Keeping Aviation History Alive
America’s first pilots took to the air in fragile aircraft made of wood, wire and fabric. In those early days of flight, linen or muslin was used to cover the wings of aircraft. The original wing fabric from 7 famous Smithsonian aircraft is now available here.
●Scroll down to see the fabric swatches and 7 relic prints – or continue reading.
We are keeping aviation history alive by offering 4-square-inch swatches of the original fabric from aircraft now in the permanent collection of the National Air and Space Museum. The fabric was preserved during restorations by the Smithsonian and is included with each of our 7 museum-quality relic prints. Each swatch is authenticated with a certificate signed by an officer of the National Air and Space Museum.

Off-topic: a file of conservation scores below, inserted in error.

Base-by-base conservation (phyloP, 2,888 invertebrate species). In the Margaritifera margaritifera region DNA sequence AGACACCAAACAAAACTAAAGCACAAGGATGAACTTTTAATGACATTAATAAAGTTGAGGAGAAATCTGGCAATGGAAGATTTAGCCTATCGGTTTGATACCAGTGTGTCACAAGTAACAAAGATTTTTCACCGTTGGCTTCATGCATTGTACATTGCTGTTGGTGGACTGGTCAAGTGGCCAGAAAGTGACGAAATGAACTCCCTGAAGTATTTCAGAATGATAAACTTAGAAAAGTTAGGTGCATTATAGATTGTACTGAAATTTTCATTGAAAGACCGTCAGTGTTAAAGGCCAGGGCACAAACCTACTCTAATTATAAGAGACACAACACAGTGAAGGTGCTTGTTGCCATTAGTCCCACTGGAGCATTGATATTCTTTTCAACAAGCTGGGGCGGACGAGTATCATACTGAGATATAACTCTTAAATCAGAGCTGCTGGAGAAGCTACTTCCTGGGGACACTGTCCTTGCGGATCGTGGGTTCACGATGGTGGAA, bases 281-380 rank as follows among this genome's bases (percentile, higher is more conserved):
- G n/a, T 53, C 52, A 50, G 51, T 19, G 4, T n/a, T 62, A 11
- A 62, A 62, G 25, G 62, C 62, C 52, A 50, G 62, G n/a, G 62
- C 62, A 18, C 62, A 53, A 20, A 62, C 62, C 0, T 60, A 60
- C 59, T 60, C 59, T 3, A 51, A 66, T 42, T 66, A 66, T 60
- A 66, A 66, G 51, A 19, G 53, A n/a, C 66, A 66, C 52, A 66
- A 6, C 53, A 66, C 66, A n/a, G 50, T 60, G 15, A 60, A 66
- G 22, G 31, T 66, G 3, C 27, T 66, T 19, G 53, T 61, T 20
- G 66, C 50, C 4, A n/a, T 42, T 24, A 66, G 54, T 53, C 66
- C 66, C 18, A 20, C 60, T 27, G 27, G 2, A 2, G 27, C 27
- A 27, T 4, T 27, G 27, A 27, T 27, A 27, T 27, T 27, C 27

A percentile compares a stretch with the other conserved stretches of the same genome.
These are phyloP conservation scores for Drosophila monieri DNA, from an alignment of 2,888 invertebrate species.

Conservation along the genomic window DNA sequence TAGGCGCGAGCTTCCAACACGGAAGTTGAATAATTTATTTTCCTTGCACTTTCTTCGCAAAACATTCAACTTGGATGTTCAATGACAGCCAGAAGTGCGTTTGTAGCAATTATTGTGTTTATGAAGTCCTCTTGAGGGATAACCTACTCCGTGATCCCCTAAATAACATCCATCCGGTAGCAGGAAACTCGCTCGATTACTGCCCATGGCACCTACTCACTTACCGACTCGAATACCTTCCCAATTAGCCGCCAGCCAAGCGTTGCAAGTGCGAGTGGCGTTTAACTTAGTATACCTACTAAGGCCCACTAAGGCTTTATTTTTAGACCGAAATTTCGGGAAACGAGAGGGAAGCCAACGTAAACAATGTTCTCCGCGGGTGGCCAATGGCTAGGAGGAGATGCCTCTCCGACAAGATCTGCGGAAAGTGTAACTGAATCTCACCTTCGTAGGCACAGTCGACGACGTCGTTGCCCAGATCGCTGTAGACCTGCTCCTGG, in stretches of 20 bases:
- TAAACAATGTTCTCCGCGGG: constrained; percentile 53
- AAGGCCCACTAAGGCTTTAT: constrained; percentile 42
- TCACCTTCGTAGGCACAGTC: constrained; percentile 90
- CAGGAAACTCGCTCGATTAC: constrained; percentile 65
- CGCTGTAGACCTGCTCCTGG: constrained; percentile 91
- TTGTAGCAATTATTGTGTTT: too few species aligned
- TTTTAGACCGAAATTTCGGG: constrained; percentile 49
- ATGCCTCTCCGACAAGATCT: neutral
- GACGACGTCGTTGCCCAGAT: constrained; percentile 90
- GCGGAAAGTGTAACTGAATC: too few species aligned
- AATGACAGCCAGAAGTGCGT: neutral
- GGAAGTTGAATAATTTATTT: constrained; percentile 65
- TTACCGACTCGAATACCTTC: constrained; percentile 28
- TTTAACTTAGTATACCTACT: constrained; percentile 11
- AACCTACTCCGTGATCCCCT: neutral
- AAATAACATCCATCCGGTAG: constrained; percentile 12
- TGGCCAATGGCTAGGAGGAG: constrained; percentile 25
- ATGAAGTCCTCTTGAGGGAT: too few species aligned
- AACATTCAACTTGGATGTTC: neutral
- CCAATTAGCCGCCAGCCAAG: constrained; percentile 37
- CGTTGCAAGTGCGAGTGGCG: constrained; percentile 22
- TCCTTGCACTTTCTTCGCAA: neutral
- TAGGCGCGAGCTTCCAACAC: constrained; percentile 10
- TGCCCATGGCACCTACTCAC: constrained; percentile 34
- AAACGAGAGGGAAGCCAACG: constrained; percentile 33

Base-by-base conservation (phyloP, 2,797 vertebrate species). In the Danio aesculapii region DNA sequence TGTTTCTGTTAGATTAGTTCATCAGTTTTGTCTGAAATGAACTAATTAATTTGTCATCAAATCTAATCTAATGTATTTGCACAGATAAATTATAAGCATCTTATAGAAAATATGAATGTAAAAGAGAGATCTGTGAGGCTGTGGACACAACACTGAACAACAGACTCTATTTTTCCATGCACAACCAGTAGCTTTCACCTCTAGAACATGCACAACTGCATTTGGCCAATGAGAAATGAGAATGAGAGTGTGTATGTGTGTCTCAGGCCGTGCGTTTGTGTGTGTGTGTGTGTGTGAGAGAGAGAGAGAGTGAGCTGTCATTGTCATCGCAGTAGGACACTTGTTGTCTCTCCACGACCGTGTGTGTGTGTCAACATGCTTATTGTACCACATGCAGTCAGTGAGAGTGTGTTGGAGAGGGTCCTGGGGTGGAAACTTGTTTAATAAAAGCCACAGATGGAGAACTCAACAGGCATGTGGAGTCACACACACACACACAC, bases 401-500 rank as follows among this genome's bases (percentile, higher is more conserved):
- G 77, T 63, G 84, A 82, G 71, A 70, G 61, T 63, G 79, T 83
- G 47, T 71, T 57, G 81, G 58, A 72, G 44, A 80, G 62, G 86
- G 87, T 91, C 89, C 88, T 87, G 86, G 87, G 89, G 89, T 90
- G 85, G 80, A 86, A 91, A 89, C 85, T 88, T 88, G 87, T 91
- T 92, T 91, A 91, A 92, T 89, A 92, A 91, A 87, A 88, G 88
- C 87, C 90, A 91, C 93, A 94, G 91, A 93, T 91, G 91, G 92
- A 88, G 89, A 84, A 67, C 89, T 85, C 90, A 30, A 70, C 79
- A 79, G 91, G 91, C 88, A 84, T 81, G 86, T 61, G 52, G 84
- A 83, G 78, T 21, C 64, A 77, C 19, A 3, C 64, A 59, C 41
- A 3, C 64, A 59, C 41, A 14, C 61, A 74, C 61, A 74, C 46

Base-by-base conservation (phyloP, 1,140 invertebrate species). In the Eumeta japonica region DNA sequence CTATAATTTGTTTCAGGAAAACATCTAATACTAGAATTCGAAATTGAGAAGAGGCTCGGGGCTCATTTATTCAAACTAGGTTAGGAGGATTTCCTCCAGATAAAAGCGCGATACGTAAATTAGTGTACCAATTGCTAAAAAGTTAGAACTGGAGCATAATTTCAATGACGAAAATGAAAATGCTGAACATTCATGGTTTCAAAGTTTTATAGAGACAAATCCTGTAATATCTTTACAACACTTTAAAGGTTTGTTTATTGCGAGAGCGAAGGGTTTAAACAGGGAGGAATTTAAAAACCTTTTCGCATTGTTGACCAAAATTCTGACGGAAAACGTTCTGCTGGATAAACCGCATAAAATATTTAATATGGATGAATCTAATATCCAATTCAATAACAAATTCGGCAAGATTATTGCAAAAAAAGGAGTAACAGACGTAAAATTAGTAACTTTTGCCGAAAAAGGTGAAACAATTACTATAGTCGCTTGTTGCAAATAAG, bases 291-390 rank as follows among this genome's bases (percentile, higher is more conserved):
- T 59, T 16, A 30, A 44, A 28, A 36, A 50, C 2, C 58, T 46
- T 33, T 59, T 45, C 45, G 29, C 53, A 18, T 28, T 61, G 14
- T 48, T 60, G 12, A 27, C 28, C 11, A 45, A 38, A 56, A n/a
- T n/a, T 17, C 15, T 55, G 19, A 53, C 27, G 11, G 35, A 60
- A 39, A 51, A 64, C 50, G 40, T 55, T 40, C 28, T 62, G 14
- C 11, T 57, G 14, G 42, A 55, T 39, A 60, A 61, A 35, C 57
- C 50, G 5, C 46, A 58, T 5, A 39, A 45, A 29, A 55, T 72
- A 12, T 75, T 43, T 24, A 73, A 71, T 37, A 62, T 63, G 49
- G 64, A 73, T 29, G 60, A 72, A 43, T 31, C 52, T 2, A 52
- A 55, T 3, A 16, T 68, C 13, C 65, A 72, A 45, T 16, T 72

One of the 15″ x 20″ prints depicts a Wright brother’s biplane – the 1911 Wright Vin Fiz – famous as the first to fly coast-to-coast with 70 landings and 12 crashes en route from New York to California. Another relic print pictures the Curtiss NC-4 – a U.S. Navy seaplane that made the first Atlantic crossing in 1919. The 100th anniversary of the flight is being celebrated this year. Read the amazing stories of these 7 historic “aeroplanes” and the remarkable men who flew them.
We invite you to step back in time and own a piece of American aviation history – instead of looking at it from behind a velvet rope in a museum.
Proceeds from this website are funding Ceiling and Visibility Unlimited –a weekend aviation camp for at-risk kids.